even from a dead stop, wot [280whp and more] in 14 sec
you would be well into triple digit speeds
 

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I will add this here as well, at the request of @yogi b.

With the higher combustion pressures, comes increased blow by. Our PCV system really is not set up for a boosted application, we know this so we run catch cans and drill out the pcv and valve cover vent to help, but there is another area that almost always has issues, and that is the valve cover to spark plug tube seals.

Spend a lot of time in boost, and they begin to leak into the plug wells.

Only solution to this point, has been to replace the valve cover with a new one.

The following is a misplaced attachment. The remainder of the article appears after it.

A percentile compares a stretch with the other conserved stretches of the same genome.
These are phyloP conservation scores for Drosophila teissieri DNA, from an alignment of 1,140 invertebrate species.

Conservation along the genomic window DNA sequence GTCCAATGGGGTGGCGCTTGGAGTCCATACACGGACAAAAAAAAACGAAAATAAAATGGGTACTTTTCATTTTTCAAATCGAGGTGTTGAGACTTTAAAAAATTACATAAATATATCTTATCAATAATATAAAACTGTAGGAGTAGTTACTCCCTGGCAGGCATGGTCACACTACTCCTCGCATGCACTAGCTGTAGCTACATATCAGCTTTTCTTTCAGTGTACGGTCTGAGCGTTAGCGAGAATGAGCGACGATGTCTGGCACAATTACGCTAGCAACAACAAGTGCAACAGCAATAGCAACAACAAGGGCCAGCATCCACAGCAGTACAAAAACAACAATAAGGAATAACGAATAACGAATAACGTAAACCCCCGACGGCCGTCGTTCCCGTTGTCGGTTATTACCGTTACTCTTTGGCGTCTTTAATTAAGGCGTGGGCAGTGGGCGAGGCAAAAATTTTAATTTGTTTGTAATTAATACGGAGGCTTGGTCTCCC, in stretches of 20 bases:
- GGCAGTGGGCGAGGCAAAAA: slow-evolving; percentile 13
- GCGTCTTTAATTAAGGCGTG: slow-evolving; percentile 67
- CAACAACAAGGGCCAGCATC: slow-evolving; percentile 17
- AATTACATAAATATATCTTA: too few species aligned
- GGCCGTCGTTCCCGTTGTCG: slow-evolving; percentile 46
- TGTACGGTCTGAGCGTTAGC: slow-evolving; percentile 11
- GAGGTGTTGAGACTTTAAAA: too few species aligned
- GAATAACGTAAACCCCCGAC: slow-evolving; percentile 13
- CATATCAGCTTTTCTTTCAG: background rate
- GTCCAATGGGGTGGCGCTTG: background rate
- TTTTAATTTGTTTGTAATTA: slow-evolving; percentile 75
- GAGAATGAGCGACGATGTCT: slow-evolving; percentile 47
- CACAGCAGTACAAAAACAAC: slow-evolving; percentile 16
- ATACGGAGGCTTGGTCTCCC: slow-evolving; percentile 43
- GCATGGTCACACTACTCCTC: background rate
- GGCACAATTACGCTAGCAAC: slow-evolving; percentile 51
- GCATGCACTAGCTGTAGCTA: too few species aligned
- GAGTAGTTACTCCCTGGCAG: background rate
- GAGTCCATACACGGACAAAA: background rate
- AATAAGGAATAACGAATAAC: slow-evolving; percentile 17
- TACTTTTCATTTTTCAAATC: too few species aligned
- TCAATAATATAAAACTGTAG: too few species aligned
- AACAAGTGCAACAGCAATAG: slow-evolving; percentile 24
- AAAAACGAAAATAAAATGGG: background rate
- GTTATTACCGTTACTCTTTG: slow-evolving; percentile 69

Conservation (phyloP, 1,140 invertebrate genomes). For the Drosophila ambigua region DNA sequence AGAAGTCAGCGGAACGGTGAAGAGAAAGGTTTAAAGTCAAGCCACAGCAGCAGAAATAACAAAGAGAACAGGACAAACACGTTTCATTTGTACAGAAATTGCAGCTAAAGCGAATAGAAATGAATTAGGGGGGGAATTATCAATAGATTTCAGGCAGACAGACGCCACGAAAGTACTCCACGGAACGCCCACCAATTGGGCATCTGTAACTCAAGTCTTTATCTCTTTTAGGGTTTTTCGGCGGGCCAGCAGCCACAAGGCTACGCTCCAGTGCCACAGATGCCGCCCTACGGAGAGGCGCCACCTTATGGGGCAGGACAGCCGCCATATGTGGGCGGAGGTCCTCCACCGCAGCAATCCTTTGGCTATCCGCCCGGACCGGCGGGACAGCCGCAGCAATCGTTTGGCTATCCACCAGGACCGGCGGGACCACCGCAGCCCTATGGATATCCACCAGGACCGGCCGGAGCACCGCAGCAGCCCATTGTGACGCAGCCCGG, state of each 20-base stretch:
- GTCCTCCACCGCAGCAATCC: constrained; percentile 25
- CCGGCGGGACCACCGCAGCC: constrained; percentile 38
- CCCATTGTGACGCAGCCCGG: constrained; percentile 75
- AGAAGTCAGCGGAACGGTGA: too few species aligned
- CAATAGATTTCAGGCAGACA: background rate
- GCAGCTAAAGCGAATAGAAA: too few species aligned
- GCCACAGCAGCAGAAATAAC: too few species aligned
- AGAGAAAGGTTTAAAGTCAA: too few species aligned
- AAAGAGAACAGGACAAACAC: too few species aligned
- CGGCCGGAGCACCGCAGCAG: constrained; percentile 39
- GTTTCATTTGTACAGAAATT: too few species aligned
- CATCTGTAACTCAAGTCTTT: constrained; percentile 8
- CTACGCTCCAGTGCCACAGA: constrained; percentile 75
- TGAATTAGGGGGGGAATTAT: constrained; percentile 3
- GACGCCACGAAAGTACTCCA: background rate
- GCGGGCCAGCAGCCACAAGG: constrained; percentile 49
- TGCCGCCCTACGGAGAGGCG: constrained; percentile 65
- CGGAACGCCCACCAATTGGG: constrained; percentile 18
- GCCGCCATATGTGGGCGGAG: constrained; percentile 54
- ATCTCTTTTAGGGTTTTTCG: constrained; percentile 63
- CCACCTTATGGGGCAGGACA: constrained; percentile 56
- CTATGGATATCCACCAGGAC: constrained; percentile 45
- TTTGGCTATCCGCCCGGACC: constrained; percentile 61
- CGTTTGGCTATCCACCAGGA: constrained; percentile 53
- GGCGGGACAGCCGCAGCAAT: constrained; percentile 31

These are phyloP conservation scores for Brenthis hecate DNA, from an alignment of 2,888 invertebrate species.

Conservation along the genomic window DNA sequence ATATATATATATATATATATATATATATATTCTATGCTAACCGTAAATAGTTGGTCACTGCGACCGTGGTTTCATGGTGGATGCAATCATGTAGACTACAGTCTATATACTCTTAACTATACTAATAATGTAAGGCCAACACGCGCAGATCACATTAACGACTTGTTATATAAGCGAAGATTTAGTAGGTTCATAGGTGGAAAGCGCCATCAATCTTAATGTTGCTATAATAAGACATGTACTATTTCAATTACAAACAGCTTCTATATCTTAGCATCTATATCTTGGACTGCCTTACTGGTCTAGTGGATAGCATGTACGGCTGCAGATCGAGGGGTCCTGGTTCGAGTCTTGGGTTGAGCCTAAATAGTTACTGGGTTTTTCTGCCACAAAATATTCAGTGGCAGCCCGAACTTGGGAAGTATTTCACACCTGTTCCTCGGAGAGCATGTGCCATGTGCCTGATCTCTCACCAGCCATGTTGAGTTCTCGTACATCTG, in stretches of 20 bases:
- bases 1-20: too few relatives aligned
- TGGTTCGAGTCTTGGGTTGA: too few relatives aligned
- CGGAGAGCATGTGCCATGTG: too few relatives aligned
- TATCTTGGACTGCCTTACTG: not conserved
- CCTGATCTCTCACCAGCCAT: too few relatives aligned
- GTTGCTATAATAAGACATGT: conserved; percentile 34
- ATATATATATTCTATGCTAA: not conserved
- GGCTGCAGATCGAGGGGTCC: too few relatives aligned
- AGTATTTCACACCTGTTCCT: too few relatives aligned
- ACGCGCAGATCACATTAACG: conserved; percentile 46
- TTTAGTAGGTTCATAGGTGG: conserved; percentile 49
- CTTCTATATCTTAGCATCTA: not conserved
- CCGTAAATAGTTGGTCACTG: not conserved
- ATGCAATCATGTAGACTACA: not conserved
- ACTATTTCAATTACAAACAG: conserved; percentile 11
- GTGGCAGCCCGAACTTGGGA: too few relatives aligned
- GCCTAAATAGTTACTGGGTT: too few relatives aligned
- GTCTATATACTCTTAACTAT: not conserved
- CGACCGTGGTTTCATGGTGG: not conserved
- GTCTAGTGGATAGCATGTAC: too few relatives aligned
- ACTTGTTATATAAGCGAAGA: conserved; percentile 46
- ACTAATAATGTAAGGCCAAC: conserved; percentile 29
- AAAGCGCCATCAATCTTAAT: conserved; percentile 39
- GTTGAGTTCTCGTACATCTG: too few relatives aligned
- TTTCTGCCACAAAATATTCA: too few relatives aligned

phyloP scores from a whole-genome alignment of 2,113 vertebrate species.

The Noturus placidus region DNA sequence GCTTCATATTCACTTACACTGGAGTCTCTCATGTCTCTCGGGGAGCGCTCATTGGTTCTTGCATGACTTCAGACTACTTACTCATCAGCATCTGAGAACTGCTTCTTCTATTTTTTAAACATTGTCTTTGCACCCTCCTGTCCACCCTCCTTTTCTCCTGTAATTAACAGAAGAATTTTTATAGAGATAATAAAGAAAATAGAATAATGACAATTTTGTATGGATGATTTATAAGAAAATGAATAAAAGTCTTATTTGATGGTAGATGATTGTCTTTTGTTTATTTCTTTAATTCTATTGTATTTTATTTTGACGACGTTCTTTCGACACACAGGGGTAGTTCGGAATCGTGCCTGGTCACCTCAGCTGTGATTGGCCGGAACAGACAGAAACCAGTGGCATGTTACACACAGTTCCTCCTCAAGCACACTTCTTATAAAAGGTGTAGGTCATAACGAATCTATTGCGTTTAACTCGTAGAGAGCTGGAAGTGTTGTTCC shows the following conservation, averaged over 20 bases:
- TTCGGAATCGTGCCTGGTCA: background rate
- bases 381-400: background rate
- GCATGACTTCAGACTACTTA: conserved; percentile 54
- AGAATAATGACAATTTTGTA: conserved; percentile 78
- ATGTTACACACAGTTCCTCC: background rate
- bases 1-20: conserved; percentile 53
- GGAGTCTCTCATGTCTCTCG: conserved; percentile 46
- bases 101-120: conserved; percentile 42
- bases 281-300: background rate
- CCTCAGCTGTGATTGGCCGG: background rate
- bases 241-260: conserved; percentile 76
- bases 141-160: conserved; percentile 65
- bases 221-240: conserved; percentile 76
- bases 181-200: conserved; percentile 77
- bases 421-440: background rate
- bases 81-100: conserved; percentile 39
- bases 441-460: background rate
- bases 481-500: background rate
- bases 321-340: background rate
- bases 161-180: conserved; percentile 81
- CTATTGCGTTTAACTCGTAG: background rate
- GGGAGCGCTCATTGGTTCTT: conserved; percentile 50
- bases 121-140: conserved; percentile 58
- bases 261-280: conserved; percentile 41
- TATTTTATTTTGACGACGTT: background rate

We know the actual Nissan valve covers are expensive, well over $120 from most places, and aftermarket just doesnt seem to do the job as well, I tried one and didnt even boost and the plug wells were full of oil.

Bought a brand new nissan valve cover, played in boost for a week, and #1 and #2 were full of oil.

This really is not acceptable, and there is no simple way of just replacing the seals themselves.

The valve cover seals are designed, to vent excess pressure in the block, is my assumption. they are installed backwards (upside down) in the valve cover, with the lip of the seal pointing up, or, in other words, there is no way it will seal with any pressure on the crank case.

IF we could replace the seals, and install them in the correct orientation, they would be more difficult to install, but would in my mind, NEVER leak.

My solution, and it has been working well for over a year now:

I use a syringe with a piece of tubing on it to suck the oil out of the plug wells before I remove the plug, this will keep MOST of the oil out of the cylinders.